By Buddy Showalter, P.E., American Wood Council
Code officials play a fundamental role in ensuring that all buildings within their jurisdiction are constructed in accordance with provisions of the governing building code. Ensuring compliance with modern building codes is essential to managing safety and protecting against potential hazards caused by fire, high wind, seismic or snow events.
In today’s environment, code officials are extremely busy—from learning, monitoring and enforcing multiple codes; fielding technical questions from architects, engineers, builders, owners and developers; documenting official records throughout the entire construction process; and even investigating building failures.
To make sure the code administration and enforcement community is among the first to hear about the latest building code related wood design and construction information, the American Wood Council (AWC) developed and launched the Code Official Connections program (www.awc.org/codeconnections). Participants receive instant access to building code-referenced AWC standards and resources, as well as technical support to assist in the evaluation of design, review of plans and inspection of wood buildings.
The program offers code officials several benefits, including WoodWorks Design Office software—the complete electronic tool for wood building designers—along with one free downloadable electronic standard, discounts on AWC print publications, and complimentary continuing education units and exam preparation resources. Additionally, AWC’s biweekly newsletter for the code enforcement community, WoodPost, keeps members up to date on wood-related code issues, International Code Council (ICC) code activities, upcoming educational opportunities, new publications, tools and more.
Many jurisdictions’ training budgets are extremely limited, and this program is designed to help keep everyone as up to date as possible. AWC makes that easy by offering free wood design and use education to Code Official Connections participants. Through the program, AWC provides:
- Continuing Education Units (CEUs) as part of the International Code Council (ICC) Education Preferred Provider Program;
- Professional Development Hours (PDHs) as part of the National Council of Structural Engineers Associations (NCSEA) Diamond Review Program; and
- Health, Safety and Welfare Learning Units (LUs) as part of the American Institute of Architects (AIA) Continuing Education System.
AWC education for code officials becomes even more important beginning this year, as 40 percent of the CEUs required by ICC for certification renewal must now be earned from ICC or an ICC Preferred Provider. That increases to 50 percent beginning July 1, 2016.
AWC encourages registration for the Code Official Connections program from the following:
- Individuals who administer or enforce codes as inspectors, plans examiners, permit technicians or Building Officials and are directly employed by a governmental organization;
- Individuals who are not employees of a governmental authority but work on behalf of a governmental organization serving as a contract Building Official, plans examiner or inspector; or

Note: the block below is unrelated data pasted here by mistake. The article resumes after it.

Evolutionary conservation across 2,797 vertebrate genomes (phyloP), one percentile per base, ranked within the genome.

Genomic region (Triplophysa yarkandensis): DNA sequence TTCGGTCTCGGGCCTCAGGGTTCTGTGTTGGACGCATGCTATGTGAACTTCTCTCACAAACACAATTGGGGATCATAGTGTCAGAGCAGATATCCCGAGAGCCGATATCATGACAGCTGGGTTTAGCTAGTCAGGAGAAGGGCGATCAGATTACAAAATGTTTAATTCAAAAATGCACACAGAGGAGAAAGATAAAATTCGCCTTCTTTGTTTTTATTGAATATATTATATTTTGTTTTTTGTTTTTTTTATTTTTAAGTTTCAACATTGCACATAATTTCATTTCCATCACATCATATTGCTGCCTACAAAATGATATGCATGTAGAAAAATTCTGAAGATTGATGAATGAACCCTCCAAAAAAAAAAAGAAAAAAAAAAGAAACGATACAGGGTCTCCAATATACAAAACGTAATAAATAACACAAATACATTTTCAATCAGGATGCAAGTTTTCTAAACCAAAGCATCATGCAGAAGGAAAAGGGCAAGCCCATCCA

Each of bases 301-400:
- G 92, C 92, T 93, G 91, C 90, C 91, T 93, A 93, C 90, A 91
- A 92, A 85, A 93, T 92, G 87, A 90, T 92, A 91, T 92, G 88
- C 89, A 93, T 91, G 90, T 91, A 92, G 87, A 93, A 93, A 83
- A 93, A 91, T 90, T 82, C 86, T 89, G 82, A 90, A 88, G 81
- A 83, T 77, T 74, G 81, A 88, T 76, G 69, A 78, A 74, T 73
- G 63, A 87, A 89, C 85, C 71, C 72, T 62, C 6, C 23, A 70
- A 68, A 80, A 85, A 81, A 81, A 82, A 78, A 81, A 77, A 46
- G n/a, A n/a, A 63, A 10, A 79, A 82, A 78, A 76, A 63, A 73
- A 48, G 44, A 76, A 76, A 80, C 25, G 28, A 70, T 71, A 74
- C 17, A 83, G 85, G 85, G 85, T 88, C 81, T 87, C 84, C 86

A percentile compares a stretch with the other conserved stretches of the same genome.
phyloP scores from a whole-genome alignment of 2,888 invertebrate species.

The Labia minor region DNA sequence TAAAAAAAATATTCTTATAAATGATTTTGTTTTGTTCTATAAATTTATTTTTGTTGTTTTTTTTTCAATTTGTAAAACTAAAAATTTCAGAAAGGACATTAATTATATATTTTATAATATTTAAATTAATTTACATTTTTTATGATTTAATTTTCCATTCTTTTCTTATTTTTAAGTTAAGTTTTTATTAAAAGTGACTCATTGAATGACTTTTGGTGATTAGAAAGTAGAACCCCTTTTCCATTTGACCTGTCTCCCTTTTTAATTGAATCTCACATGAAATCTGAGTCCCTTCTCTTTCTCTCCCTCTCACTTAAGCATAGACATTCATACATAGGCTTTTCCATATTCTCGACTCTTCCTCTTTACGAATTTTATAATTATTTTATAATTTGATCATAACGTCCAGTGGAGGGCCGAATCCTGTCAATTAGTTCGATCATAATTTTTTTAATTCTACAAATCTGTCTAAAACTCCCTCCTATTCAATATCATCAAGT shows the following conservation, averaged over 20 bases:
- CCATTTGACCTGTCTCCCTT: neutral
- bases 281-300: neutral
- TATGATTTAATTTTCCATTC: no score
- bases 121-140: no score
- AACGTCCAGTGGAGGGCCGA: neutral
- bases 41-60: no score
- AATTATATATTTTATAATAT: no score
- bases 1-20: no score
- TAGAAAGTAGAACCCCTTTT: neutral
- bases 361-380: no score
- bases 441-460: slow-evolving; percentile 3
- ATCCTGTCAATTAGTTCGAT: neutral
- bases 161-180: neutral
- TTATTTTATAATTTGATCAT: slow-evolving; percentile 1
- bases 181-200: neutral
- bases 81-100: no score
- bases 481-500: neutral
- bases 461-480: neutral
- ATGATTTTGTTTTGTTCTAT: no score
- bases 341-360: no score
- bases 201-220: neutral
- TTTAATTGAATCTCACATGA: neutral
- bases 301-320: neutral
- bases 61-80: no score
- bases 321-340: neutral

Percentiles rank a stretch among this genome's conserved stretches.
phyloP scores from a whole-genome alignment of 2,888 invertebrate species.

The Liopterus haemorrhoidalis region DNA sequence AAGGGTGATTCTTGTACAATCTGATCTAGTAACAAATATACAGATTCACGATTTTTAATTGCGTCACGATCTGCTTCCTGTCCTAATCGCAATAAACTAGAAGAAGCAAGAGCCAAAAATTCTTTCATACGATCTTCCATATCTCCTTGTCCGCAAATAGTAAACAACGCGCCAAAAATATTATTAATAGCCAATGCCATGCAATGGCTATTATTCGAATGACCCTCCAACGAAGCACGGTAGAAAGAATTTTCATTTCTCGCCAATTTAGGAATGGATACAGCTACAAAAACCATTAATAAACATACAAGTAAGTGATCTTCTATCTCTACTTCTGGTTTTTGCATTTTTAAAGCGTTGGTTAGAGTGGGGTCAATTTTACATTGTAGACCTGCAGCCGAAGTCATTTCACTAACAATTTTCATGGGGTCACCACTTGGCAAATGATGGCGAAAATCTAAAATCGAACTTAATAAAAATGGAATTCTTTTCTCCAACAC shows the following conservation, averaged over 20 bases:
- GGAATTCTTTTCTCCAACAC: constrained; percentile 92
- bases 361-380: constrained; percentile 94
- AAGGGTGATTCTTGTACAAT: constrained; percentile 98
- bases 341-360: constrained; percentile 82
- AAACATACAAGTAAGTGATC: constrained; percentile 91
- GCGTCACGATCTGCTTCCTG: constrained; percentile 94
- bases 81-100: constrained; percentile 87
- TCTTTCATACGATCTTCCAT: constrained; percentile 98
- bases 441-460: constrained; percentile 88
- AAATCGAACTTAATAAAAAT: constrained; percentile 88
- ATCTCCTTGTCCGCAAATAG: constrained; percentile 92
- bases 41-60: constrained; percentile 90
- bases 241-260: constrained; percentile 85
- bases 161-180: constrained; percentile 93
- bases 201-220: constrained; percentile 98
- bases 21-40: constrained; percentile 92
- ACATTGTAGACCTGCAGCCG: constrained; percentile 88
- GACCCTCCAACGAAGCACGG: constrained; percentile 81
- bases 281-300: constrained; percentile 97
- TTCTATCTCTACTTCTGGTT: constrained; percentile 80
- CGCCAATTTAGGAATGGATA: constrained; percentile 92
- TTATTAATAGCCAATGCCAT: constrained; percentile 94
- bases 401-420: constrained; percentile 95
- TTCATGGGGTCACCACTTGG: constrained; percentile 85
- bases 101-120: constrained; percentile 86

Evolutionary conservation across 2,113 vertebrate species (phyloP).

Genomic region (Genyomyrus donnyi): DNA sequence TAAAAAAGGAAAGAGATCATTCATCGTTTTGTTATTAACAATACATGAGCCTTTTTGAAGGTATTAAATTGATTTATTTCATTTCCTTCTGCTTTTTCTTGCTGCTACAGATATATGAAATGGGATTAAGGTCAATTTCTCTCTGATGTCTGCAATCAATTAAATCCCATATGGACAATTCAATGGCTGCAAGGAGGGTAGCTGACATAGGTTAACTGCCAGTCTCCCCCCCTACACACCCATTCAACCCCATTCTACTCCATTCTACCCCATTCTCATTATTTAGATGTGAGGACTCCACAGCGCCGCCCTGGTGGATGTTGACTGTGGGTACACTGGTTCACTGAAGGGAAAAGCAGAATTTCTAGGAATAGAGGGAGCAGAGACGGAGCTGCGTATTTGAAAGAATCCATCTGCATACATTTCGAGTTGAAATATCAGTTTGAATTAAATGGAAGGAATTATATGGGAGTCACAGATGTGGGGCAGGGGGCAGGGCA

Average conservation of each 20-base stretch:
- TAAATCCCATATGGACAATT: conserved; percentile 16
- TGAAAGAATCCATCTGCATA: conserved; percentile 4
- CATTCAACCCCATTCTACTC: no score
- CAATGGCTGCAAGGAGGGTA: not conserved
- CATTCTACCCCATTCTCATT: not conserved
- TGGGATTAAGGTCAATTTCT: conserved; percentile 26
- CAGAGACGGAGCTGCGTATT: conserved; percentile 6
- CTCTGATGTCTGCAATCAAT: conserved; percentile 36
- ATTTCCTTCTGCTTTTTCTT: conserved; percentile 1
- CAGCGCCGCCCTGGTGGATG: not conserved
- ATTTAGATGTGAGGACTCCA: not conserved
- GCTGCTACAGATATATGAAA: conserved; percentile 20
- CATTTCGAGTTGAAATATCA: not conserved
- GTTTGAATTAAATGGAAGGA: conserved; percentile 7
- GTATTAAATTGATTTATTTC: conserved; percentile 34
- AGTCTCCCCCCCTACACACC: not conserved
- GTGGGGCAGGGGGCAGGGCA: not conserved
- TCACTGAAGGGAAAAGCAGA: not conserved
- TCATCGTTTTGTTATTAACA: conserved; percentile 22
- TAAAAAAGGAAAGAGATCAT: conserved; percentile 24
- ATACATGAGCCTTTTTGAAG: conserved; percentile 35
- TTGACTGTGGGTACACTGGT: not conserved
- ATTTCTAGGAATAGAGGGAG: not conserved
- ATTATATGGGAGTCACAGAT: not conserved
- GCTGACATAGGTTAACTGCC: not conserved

- Service providers that conduct International Residential Code or International Building Code mandated inspections or plan review as a locally-approved third-party provider.
In addition to the Code Official Connections program, AWC also makes numerous other resources available to building officials to make their jobs easier. These include the Prescriptive Residential Wood Deck Construction Guide and comprehensive Code Conforming Wood Design guide, which compile applicable code provisions into one user-friendly website, essentially creating a building code encyclopedia on all things wood. Moreover, AWC has also created three calculator applications to streamline the process of ensuring new and existing buildings comply with the latest building codes, including the Span Calculator, Connection Calculator and Energy UA Calculator. These easy-to-use tools are readily accessible from any computer, tablet or mobile device, helping to quickly assist users whether they’re in the office, on the road or at a job site.
Here’s what one code official from Spotsylvania County, Va. had to say about AWC resources:
”Your website and publications have been a useful source of good information that I have shared with builders and fellow plans reviewers.”
In a time when the importance of construction safety is reaching a fever pitch, it remains critical for code officials to be informed and vigilant about current building codes and standards. Using the Code Connections Program from AWC is one way that those ensuring building safety have the latest and most update information available.
John “Buddy” Showalter, P.E., is the Vice President of Technology Transfer at the American Wood Council (AWC), which represents the interests of the North American wood products industry that provides approximately 400,000 men and women in the United States with family-wage jobs. AWC works to assure the broad regulatory and market acceptance of wood products by developing design tools and guidelines for wood construction, while advocating for balanced public policies affecting the use and manufacture of wood products.